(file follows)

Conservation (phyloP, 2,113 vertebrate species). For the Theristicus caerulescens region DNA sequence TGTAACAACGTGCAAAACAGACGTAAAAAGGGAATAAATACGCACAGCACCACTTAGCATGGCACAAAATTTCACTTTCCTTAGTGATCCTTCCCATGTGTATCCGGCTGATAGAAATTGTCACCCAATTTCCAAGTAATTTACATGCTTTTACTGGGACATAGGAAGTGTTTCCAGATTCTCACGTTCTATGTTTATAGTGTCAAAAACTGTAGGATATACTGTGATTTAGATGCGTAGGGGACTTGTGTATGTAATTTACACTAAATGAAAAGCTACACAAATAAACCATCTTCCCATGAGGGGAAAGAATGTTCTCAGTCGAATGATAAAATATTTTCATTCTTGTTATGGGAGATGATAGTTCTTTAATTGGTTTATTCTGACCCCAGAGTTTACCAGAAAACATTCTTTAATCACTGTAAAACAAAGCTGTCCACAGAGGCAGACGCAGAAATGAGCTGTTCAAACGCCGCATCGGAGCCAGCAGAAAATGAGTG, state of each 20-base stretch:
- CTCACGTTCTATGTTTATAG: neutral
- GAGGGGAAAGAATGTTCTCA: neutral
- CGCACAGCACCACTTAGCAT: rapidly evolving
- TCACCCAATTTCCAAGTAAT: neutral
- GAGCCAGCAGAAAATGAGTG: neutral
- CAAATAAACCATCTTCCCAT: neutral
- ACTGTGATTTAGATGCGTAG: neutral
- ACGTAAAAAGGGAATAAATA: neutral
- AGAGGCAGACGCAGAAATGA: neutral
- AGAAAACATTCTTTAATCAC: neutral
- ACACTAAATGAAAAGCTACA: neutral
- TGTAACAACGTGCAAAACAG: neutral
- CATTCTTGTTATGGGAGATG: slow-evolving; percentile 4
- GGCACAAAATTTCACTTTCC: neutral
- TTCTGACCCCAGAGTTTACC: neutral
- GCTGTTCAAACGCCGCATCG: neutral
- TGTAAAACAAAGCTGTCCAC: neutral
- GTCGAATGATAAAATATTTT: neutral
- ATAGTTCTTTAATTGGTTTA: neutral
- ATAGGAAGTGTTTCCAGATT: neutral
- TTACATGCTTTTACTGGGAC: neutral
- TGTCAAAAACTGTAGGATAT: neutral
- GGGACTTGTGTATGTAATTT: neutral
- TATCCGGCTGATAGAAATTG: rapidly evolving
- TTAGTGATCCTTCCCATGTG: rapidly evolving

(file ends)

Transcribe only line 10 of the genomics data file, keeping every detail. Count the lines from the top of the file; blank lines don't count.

- AGAGGCAGACGCAGAAATGA: neutral